Being unemployed is generally regarded as detrimental to your mental health, with the prevailing wisdom being that gainful employment will fix you right up. Unfortunately, according to research published in Occupational and Environmental Medicine, a crappy job can be just as bad — if not worse — than unemployment. Analyzing more than 7,000 working-age Australians across a great number of data points, the researchers found that people defined good jobs as ones that provided a defined social role and purpose, friendships, and structured time (among other things). Being hired into these kinds of jobs resulted in an overall improvement in mental health. Conversely, those in jobs that offered little control, were very demanding, and provided little support and reward lead to a general decrease in mental health.
Tag Archives | Work
Religious discrimination and sexual harassment are, sadly, nothing new to the workplace. When your boss tells you “to attend the prayer meetings or find another position,” getting transferred may be the best opportunity. Unless your personal medical information is leaked to your new co-workers. Courthouse News Service reports:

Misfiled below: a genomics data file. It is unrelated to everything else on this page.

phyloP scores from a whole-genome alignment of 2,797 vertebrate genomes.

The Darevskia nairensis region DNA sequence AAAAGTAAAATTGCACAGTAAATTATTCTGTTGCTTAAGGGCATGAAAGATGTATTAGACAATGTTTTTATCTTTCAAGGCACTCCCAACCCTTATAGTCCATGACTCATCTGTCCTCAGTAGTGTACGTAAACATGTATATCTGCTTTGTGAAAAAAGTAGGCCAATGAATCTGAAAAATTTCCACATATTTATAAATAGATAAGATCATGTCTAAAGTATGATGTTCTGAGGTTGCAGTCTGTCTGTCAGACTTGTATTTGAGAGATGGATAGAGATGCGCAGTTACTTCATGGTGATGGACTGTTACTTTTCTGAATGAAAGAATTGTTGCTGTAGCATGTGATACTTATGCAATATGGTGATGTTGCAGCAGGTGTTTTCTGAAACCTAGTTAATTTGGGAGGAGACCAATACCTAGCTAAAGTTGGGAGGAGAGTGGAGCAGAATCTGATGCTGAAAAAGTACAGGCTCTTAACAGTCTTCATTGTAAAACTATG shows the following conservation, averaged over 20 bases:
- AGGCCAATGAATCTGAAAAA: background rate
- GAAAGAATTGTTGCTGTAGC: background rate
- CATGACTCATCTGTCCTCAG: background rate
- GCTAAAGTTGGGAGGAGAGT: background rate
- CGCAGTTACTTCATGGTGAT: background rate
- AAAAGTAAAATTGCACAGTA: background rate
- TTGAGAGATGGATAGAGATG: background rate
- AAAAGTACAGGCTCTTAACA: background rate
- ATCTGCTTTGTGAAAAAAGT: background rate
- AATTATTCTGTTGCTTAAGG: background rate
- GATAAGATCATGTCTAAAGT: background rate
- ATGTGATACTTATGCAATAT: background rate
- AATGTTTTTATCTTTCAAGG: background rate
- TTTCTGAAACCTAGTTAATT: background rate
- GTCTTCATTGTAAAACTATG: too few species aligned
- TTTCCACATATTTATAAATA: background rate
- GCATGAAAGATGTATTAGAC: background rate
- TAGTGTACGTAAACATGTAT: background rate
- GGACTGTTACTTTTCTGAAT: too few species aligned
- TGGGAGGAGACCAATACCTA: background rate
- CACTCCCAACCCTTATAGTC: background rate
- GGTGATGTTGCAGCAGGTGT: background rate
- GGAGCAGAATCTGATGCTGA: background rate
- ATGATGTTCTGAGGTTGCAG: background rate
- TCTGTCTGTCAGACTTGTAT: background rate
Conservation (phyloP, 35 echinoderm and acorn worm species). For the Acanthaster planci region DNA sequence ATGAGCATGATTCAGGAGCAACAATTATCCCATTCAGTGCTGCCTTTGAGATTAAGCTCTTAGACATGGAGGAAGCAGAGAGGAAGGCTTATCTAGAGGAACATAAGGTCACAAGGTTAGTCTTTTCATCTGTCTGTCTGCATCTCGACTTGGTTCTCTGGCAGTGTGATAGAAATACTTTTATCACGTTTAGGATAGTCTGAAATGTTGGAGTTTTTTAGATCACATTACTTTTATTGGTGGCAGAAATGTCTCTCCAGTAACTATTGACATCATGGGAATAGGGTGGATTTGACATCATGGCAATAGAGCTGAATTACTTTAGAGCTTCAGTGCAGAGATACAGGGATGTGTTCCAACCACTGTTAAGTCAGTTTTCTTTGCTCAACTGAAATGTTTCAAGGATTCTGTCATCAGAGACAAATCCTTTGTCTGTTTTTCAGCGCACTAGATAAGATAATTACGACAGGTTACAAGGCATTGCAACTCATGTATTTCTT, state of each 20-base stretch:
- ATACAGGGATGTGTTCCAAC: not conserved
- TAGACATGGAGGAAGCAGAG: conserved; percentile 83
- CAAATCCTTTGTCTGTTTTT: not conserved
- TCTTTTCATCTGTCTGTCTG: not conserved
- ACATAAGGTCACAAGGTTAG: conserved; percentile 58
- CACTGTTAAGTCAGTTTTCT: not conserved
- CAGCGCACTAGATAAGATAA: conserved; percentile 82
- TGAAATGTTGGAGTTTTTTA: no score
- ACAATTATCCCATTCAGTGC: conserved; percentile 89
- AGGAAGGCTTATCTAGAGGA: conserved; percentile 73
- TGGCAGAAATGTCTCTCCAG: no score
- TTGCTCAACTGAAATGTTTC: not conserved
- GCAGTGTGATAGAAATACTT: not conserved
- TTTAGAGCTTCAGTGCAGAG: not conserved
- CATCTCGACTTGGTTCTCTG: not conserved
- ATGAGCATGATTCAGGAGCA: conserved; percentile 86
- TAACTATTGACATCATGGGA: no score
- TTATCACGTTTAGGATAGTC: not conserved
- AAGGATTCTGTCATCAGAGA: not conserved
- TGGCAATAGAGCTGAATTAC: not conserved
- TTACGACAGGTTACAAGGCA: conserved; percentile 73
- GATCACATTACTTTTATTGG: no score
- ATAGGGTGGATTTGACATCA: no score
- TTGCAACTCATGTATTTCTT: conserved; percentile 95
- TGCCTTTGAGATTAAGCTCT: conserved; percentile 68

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A BNSF Railway worker claims he was demoted because he declined to join his supervisor in prayer meetings at work. James Dunkin claims his boss proselytized on the job, handed out booklets that contained “instructions for raising ‘masculine sons and feminine daughters,'” and says that when he objected to the coerced prayers, the boss told him that “he needed to attend the prayer meetings or find another position.”
To top it off, Dunkin says that the offensive boss, Jeff Kirby, once “stood in his office with his door open and pants down” staring at him suggestively.
In his federal complaint in Kansas City, Kan., Dunkin says that after BNSF transferred him unfairly, he was tormented by his new co-workers because the company had leaked personal medical information about him.
"Thinking outside the box" and "Let's touch base" were the most hated buzz phrases among the 1,836 people surveyed by Opinium research. Nearly two-thirds of them said their stress levels had been increased by office irritations and one in 10 had left a job because of them. The survey found the Top 10 office annoyances were: 1. Grumpy or moody colleagues (37 percent) 2. Slow computers (36) 3. Small talk/gossip in the office (19) 4. The use of office jargon or management-speak (18) ... The most annoying jargon: 1. Thinking outside the box (21 percent) 2. Let's touch base (20) 3. Blue sky thinking (19) 4. Blamestorming (16) (sitting down and working out whose fault something is) ...